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Controller integration tests using an embedded test server
The payout platform team have very few controller endpoints for adapters, but some of the ones we do have are quite important! In particular, we have correspondent APIs asynchronously calling us when a state-change occurs for a customer's payment.
Each adapter that adheres to this async principle has a
CallbackController - typically pretty skinny, with just one primary public method and probably a healthcheck/heartbeat of some kind.
It's reasonably simple to write unit tests for controllers nowadays, so this isn't going to focus on that as I'm sure anyone reading this knows exactly how to do that, with your favourite flavour of mocking library.
It's slightly more difficult to have something that is self-contained and does not require a mountain of setup and clunky test-only 'state' - but .NET Core provides something pretty great that will bridge most of these gaps, which are the
WebHost types that are part of
Microsoft.AspNetCore.Mvc.Testing, which is available as a nuget package.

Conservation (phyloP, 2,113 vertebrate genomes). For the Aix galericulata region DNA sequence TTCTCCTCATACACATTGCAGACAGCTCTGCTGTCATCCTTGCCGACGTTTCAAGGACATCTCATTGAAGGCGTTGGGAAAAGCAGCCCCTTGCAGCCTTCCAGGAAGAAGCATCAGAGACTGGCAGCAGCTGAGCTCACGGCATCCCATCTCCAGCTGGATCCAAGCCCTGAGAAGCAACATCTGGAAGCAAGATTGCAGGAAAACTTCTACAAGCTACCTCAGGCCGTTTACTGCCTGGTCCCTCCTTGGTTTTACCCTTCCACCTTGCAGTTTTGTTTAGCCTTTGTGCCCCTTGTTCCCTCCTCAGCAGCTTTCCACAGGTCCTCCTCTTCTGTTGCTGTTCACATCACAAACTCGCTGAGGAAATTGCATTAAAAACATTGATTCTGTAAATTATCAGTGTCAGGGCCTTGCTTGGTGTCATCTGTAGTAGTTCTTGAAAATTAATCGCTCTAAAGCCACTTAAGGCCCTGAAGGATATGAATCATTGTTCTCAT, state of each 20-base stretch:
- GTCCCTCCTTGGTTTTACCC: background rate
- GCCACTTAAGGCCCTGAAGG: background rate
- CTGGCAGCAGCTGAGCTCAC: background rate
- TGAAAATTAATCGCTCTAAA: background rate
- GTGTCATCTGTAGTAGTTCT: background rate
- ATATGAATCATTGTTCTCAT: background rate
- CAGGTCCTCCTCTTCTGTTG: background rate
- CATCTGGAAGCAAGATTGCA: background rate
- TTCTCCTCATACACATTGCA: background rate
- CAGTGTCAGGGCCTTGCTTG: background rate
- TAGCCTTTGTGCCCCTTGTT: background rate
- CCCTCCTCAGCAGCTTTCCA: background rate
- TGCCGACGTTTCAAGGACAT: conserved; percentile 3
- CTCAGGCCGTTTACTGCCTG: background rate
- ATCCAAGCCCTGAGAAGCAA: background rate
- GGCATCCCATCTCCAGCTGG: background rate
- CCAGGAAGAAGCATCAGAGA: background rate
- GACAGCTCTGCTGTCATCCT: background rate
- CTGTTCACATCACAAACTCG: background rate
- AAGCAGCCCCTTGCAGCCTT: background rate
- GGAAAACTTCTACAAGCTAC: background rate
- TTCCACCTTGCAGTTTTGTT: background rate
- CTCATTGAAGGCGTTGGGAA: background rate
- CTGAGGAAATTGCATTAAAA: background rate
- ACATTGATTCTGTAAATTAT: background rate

Consider this controller action that accepts a message (in this case it's XML, but it could be any serializable/parseable message)
It's nice to test this from the point of view of a http call for a number of reasons - you can ensure the routing is correct (obvious perhaps, but still useful), and you can throw different shapes and sizes of message at it, some valid, some invalid - then ensure that each scenario is handled properly.
Since we're working with something that has a lot of structure (i.e a .NET Core application) - we do need some setup. This can be distilled down a little, but ultimately will look something like this:
There's slightly more to the full test fixture than the above, so please refer to the GitHub repository link for the complete setup required.
Please note that when we create the TestServer we must pass in a TestHost and not an IServiceCollection, as the collection overload will not allow us to create a TestClient.
In the following method we setup our mocks, as well as our test server's HttpClient [docs], and pass these back to any calling tests as a simple value type. From this we can then call the http client we've created with both good and bad payloads to simulate exactly how our client will behave in real life.
As we can see from the above, we build up our simple test client, create a real XML payload and POST this to the endpoint "/api/callback/status", and ensure that our payout API mock received the message that we expected.
Authors: Matt Millross, Chris Booth